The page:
Friday, February 08, 2008
I specially like two things that are photograph below.
The peg wall. This is perfect to hold very useful tools as well as the new products to inspire you.
Amanda had hung up there even a Wizard, ribbons, Sizzlits dies...
To be honest I am not sure where and when I saw this idea first, and, honestly again, there is no way to proof who came up first with the idea of using the square wires to store cardstock. However, no one can deny that is a good idea
For more photographs click here. To see layouts and other stuff by Amanda Walker click here.
Tuesday, February 05, 2008
Nichol Magouirk has a wonderful studio with amazing furniture from Pottery Barn. (Sigh! how unlucky of us, Europeans that we do not have that lovely yet expensive shop!)
Cardstock, paper, embellisments and foam stamps are stored in this unit.
Pottery Barn postman cubbies, storing wood mounted stamps.
Nichol's favorite work desk from Pottery Barn, with button jars on top, tools like punches and tag makers in the drawers. This desk serves as the tool/paper trimming station. Below on the bottom shelf there are some large jars with random trims and lace and a large basket full of wood mounted stamps.
I f you would like t see more photos of her studio, click here. If you would like to see her blog click here.
If you have been following this blog for a while, you may remember a post abut Angela Urbano storage of the Quickutz dies. Well, Valerie is the organizational freak who came up with the Rolodex system for Quickutz (in her own words, I would never had use this expression for such an ingenious way to store dies).
The different thing that Valerie does is that she also writes the number assigned to each die on the back with a Sharpie pen. Then, they are stored in the Magpie containers backwards so you can see the numbers easily and know which die you’re looking for right away. It takes a while to do, but certainly makes life easier when you’re done working with the dies and is a snap to put them away. It’s also easy to see if you’re missing anything.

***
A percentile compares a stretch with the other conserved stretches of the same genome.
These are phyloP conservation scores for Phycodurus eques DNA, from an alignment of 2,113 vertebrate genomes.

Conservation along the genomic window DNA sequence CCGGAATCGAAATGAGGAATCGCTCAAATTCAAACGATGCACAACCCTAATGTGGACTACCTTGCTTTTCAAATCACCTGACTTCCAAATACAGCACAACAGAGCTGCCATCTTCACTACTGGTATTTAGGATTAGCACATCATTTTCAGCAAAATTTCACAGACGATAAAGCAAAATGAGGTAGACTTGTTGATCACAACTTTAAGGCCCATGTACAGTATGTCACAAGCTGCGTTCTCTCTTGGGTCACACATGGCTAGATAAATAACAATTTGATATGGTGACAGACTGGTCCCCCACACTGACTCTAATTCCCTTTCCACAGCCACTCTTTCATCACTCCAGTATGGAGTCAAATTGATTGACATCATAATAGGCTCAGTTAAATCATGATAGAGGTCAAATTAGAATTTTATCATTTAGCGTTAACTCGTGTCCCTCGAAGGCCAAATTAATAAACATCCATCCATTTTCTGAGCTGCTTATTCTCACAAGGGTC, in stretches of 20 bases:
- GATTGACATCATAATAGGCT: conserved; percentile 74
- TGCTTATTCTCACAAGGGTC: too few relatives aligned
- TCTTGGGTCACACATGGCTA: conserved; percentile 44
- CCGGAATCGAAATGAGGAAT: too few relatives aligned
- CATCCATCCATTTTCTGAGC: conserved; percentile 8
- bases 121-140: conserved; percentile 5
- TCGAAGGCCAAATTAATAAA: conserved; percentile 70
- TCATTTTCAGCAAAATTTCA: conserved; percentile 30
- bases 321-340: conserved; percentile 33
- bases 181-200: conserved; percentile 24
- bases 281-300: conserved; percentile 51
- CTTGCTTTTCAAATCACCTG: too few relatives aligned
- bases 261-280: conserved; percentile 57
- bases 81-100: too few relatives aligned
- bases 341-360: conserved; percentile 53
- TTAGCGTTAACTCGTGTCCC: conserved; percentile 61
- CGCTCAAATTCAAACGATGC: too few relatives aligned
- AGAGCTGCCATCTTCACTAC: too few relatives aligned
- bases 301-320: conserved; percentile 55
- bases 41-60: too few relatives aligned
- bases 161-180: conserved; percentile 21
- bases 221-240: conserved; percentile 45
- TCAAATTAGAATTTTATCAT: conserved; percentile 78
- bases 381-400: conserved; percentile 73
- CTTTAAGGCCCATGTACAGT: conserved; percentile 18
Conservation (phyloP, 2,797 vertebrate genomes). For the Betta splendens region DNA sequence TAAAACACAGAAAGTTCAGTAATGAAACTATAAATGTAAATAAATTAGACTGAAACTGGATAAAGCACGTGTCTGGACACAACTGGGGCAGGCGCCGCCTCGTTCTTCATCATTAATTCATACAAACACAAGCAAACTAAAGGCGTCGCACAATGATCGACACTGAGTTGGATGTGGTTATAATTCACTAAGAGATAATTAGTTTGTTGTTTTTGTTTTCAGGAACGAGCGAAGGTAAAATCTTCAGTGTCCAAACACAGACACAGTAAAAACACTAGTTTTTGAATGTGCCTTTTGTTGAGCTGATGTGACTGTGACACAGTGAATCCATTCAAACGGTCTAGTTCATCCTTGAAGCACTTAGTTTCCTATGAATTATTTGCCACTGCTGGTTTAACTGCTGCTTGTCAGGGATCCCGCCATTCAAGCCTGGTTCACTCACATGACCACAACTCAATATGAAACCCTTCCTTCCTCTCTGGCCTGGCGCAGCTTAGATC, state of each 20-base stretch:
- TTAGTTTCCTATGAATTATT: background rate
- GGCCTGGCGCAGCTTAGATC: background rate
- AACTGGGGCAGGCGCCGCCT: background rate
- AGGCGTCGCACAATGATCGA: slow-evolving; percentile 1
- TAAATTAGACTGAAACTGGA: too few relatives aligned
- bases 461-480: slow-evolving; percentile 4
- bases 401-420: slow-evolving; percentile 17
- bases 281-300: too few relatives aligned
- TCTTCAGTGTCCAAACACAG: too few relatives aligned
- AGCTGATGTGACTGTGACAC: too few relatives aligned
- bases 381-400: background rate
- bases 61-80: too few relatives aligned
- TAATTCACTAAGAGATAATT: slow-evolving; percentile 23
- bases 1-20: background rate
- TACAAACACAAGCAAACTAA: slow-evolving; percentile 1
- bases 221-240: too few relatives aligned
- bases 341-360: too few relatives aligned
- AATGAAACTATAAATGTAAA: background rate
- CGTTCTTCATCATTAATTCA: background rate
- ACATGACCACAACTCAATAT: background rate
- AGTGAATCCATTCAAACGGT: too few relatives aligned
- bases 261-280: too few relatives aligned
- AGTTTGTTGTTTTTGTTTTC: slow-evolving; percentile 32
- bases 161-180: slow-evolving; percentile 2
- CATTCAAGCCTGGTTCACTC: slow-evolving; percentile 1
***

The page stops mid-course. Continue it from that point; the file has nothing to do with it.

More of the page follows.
Also another good tip from Valerie is to store shapes in the tan containers and the alphabets in the pink ones, or any combination of different colored tins (Magpie tins come as far as I know in tan, pink and silver).
Finally, Valerie points out that if you stick a piece of foam in the back of any containers that aren’t full, the dies won't slide around. The system works and it certainly makes it easy to enjoy your Quickutz.
Monday, February 04, 2008
This is one of the studios that is worth having a good look through. Not only Amanda has lovely storage ideas but also she takes the time to take pictures, to upload them and to explain them. This two are just a simple samples of it.
The first one is storing the brass stencils for embossing. Perfect neat storage that allows you to see loads at one.
Both of them are Crop In Style Paper Sticker Binder which Amanda uses for storing embossing stencils, stickers, rubons & more.
Sunday, February 03, 2008
The shed are delivered flat packed!
Getting the base up.
The shed now is ready for the electrics.
Once the electrics are done, Donna ut a pretty wallpaper and installed her desk and drawers sets. The Shed is 22ft x 10ft, which in metres is 6.7 x 3 m .Donna got this old library Cupboard from Ebay and stores all her paints in it. Also, there is a stamp maker in the bottom. The green racks on the left hand side, are from Ikea.
10 chest of drawers in this shed and all of them from IKEA.